Web Development Reading List #146: Peermaps, Passive Event Listener Note, And A Shift Of Focus

Web Development Reading List #146: Peermaps, Passive Event Listener Note, And A Shift Of Focus

So, what do we have this week? Well, it’s quite a lot actually. For example, there’s now a deal that might make Opera’s browser a Chinese business1, leaving all privacy and security efforts that have recently been made in the browser uncertain. If you want to dive into learning ECMAScript 6, Wes Bos has published a huge series of ES6 screencasts2 this week that are absolutely worth the money. Besides, there are a few other recommendations for you to read this week. Let’s get started.

News Link

  • The new “technology preview” version of Safari now supports Google’s WebP format3. Note that it’s currently a beta test version, and the final support is unknown — however, it could be interesting since it would mean native support of the file-format for Mac OS as well, making it the first large OS supporting WebP.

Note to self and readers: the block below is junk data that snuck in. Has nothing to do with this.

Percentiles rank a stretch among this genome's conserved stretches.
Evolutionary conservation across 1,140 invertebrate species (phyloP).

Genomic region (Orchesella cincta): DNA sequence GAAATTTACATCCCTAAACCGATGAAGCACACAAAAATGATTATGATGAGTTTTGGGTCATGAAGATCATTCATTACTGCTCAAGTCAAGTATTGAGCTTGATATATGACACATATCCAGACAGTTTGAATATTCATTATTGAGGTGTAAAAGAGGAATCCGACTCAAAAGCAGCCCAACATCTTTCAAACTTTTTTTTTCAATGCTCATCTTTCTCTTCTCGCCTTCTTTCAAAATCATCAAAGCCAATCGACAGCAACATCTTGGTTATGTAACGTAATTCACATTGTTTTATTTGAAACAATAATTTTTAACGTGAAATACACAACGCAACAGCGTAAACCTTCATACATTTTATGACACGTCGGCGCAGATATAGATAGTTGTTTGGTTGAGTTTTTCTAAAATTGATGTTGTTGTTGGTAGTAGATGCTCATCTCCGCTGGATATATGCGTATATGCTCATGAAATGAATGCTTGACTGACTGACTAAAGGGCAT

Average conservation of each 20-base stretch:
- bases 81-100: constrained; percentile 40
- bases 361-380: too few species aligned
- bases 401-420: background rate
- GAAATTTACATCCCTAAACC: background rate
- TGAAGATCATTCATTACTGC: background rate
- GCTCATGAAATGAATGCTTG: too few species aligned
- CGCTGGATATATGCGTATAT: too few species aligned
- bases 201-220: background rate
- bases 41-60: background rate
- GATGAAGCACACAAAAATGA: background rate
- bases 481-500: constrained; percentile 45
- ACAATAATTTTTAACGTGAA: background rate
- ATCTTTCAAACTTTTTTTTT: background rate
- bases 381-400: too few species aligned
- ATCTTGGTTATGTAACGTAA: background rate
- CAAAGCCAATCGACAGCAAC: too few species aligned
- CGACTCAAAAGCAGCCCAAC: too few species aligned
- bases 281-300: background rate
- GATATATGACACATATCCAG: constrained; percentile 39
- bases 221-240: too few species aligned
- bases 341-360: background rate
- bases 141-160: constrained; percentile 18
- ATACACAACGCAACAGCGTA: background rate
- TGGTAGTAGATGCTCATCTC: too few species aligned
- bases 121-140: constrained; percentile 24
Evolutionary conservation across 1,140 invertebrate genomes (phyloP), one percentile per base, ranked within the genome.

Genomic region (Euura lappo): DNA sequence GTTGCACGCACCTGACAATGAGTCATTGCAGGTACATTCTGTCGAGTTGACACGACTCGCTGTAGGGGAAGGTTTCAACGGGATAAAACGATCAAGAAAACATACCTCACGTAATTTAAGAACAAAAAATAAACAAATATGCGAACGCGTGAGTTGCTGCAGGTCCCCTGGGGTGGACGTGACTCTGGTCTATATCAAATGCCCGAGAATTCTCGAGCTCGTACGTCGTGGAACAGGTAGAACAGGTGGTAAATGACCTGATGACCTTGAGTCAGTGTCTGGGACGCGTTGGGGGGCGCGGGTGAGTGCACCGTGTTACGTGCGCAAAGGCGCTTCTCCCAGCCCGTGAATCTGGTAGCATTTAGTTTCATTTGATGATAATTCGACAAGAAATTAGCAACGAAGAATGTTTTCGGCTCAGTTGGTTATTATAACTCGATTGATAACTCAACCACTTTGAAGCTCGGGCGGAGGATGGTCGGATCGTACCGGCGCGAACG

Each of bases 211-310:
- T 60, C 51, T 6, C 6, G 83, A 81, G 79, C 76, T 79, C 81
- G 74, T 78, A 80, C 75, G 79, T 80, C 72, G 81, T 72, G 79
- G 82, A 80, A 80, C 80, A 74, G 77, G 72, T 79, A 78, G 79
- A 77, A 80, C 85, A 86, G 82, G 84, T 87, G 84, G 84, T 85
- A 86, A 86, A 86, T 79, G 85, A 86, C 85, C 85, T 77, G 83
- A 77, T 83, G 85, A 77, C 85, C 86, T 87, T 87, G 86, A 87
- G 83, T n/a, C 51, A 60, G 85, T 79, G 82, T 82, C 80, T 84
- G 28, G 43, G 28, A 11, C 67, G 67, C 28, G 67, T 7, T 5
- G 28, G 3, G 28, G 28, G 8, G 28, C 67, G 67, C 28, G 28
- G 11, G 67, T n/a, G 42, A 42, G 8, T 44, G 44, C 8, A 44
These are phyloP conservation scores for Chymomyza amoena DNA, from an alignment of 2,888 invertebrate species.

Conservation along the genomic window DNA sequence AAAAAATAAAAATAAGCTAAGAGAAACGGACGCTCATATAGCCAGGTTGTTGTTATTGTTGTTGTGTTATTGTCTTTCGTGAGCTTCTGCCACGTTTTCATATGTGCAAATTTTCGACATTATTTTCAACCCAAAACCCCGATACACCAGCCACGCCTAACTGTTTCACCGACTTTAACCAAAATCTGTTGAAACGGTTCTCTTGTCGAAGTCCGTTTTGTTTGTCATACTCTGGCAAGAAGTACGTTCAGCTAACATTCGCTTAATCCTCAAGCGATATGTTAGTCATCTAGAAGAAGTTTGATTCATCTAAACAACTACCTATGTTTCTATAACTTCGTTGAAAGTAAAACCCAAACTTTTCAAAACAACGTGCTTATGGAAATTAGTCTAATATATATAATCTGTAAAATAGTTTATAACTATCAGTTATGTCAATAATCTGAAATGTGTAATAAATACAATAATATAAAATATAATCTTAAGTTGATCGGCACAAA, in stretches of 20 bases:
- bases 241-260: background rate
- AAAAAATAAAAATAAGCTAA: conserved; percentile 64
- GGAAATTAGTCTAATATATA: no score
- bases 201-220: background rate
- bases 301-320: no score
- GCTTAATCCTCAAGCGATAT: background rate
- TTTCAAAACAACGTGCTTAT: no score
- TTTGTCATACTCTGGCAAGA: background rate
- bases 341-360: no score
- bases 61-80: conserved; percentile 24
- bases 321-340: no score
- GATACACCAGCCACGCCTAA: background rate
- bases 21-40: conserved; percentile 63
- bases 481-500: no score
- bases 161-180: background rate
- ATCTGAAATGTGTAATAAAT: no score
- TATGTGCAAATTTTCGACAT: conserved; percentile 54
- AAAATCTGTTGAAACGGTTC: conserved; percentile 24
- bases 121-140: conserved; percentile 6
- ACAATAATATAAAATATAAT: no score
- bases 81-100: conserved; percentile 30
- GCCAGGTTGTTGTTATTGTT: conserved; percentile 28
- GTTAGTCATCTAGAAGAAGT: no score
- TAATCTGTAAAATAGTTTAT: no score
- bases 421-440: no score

• httpoxy4 is a set of vulnerabilities that affect application code running in CGI, or CGI-like environments. This means it’s a critical vulnerability test for your php-fpm, mod_php, Python and Go CGI handlers that you should check and fix security issues immediately. Note that only serving HTTPS doesn’t help here; to mitigate the attack, you need to block proxy request headers as early as possible, and definitely before they hit your application.

Tools & Workflows Link

  • Peermaps5 provides a decentralized, cooperative alternative to commercial map providers like Google Maps. Instead of fetching data from a centralized service, fetch map data from your peers using webtorrent.
  • With ZeroNet6 is another decentralized hosting technology, currently in development. The Bitcoin-crypto and BitTorrent-driven technology is an alternative approach to the decentralized idea of IPFS7.

Security Link

  • Firefox 48, out August 2, 20168, will block known plugin fingerprinting services thanks to a new blocklist that Mozilla developed to improve user privacy. For example, Flash files that are known for fingerprinting (or “super cookies”) are automatically blocked. In other news, Mozilla also announced that they will implement Tor’s privacy settings in Firefox9, starting in Firefox 50 with the first features such as plugin information leaks and other techniques known to track down user behavior.